160.We also heard that people with terminal illnesses had found it difficult to get the medical evidence they needed during the coronavirus pandemic. We heard from the Child Poverty Action Group (CPAG) about an incident in which someone with a terminal illness had “problems retrieving medical evidence”, which led to him not being treated as having limited capability for work under the special rules. This put further stress on someone diagnosed with a terminal illness. Eve Byrne of Macmillan told us that “clinical evidence is difficult to access at this time”. She also described the difficulties faced by cancer patients, who were having to balance the risks of travelling to visit their clinician to obtain the necessary evidence against their urgent need for support from the benefits system. Support organisations, including Macmillan, have called on the Government to ‘relax the rules’ during the pandemic.
161.The Minister for Disabled People, Health and Work, Justin Tomlinson MP, said that he understood that “it can be difficult at the moment for people to get the DS1500” and that the Department had therefore “taken on board a very claimant-sympathetic approach in terms of the oral evidence [provided by claimants].” He later clarified in writing that:
DS1500s are not a requirement for a claim under the terminal illness rules but remain the quickest route to gather evidence to support these cases… Where it is not possible to supply a DS1500 in support of a terminal illness claim we will continue to consider alternative evidence and work flexibly with the claimant and/or their clinician(s) to make a quick determination.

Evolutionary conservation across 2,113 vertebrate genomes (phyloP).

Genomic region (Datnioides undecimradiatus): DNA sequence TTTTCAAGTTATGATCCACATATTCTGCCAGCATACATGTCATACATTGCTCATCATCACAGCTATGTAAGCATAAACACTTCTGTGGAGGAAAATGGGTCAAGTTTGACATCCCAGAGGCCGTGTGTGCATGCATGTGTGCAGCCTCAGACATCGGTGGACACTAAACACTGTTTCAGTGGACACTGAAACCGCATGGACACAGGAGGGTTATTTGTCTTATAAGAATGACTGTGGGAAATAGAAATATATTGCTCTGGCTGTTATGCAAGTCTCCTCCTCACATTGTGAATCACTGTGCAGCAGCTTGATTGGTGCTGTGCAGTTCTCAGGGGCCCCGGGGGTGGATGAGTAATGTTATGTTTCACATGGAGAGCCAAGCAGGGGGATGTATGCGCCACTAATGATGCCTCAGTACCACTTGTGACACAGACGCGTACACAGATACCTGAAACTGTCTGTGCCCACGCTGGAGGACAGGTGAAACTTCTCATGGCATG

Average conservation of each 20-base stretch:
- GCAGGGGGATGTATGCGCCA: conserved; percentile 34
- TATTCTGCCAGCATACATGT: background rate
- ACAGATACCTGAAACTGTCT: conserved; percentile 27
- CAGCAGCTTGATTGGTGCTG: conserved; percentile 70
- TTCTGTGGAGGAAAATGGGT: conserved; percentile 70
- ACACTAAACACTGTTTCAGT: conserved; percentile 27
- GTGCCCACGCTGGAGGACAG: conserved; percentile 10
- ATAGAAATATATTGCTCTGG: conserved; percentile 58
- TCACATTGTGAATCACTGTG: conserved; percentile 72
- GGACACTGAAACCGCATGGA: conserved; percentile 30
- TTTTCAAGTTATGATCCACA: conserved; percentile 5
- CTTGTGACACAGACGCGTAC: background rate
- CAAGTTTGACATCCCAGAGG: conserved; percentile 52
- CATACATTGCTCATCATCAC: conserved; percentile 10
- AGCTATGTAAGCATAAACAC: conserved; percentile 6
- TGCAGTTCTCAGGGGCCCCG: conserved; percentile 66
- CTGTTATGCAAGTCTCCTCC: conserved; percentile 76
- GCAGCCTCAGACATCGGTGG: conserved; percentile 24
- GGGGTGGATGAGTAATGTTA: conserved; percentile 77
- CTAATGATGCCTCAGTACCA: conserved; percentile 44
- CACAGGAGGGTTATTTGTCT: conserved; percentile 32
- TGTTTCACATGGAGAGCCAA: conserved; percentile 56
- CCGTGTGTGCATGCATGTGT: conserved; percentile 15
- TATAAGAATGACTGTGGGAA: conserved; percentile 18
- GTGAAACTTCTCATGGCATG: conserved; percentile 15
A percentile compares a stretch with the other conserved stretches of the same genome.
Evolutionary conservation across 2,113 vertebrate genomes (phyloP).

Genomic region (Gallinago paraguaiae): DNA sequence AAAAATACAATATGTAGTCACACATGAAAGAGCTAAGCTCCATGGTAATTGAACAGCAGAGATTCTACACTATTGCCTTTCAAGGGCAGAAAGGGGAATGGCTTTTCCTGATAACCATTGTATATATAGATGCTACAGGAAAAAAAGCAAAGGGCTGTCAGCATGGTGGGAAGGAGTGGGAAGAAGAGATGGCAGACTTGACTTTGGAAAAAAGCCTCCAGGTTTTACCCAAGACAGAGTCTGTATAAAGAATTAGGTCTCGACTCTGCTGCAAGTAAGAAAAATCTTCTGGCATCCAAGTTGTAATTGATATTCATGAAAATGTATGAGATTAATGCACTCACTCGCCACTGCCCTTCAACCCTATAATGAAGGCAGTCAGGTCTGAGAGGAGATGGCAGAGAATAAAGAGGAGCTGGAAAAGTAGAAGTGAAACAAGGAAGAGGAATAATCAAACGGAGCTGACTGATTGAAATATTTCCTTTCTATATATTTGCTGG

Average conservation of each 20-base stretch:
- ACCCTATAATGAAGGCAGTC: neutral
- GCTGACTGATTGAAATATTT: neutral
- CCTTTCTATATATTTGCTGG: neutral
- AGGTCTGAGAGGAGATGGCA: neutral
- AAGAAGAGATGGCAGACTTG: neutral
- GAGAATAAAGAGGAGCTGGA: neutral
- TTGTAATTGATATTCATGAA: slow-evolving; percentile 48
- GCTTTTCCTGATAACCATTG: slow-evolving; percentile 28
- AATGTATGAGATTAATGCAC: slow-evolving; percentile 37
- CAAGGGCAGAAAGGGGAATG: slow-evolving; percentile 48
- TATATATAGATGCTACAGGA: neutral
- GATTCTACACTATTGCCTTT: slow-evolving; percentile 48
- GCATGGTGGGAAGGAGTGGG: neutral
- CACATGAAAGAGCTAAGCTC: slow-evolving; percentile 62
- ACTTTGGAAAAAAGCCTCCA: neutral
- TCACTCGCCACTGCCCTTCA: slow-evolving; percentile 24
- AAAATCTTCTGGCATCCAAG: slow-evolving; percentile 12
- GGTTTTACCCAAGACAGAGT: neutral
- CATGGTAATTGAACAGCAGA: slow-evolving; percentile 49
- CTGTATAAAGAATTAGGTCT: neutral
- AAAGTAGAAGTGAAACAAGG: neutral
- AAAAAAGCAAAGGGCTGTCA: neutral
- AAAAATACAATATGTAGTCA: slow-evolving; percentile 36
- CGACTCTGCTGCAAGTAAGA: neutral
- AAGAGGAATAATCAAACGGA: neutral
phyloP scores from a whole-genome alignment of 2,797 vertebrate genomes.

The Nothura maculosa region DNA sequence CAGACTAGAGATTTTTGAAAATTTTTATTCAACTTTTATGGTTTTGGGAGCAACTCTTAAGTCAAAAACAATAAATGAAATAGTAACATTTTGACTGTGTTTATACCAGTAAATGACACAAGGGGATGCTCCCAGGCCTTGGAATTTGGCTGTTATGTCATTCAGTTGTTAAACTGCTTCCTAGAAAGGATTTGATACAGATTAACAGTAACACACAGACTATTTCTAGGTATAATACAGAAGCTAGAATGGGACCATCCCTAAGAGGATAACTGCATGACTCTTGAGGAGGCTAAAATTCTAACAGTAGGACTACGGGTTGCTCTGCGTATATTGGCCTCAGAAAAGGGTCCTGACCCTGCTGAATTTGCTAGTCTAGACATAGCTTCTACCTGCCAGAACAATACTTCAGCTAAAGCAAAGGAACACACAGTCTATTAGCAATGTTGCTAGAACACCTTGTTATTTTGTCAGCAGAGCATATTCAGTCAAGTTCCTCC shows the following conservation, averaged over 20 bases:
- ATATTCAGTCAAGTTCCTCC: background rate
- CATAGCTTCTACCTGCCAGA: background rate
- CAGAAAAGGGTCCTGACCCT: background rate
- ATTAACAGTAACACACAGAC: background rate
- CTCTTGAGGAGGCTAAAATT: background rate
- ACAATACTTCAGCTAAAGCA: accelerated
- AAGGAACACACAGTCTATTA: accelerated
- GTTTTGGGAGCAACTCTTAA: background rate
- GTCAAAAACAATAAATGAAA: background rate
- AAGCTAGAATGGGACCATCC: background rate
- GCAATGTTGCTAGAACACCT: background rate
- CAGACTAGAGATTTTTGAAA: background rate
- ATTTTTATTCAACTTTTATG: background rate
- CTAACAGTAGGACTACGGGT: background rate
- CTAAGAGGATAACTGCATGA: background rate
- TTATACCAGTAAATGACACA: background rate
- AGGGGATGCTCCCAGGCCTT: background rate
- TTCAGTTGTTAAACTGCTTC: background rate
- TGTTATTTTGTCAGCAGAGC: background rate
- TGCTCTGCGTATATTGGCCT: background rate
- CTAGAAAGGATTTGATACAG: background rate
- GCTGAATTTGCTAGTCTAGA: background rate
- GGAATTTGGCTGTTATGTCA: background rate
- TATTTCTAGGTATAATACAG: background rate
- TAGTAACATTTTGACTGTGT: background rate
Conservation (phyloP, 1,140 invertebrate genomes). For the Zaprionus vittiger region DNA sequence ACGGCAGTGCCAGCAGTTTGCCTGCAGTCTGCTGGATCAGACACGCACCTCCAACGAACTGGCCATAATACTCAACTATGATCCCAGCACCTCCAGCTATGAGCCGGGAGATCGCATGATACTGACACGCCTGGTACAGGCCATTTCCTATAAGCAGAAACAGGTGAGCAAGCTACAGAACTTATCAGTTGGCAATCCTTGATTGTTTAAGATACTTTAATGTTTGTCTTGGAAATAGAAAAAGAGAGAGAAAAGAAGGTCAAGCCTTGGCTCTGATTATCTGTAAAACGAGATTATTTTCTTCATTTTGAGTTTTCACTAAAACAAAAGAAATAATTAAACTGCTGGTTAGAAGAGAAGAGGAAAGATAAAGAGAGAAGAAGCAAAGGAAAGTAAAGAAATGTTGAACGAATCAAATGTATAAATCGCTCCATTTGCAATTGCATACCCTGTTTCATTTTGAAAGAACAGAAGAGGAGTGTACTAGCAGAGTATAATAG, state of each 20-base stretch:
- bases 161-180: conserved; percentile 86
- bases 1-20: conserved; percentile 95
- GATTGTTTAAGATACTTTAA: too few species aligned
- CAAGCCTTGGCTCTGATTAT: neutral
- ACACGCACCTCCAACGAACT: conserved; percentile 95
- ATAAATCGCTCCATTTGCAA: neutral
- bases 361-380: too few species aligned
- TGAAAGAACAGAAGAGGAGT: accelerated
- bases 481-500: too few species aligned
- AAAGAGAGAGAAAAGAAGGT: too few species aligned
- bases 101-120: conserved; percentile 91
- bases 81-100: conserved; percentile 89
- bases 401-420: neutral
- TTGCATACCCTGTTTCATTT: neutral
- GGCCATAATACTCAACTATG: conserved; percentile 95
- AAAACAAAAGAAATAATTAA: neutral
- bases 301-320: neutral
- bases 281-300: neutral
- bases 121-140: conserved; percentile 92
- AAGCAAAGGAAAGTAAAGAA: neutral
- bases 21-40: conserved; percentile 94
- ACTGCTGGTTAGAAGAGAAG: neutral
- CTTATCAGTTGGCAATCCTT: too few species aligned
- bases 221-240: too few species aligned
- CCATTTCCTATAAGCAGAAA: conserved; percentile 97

162.Being diagnosed with a terminal illness is already difficult and distressing—not only for the person themselves, but also for their loved ones. The benefits system should support people in that situation, not exacerbate their distress. Nor should it place unreasonable burdens on medical professionals at any time, still less during a pandemic. But we have heard evidence that DWP’s guidance to terminally ill people, support organisations, and clinicians has been unclear and confusing. That must change.
163.We welcome the Minister’s assurances that the Department is taking a sympathetic approach to claims made under the Special Rules for Terminal Illness, and that there is no requirement to provide a DS1500 form. That message has not yet been communicated effectively. We recommend that the Department publish clear guidance for claims made under the Special Rules for Terminal Illness, including the fact that a DS1500 form is not required. It should also make clear, including on its own website, what alternative forms of evidence DWP would accept.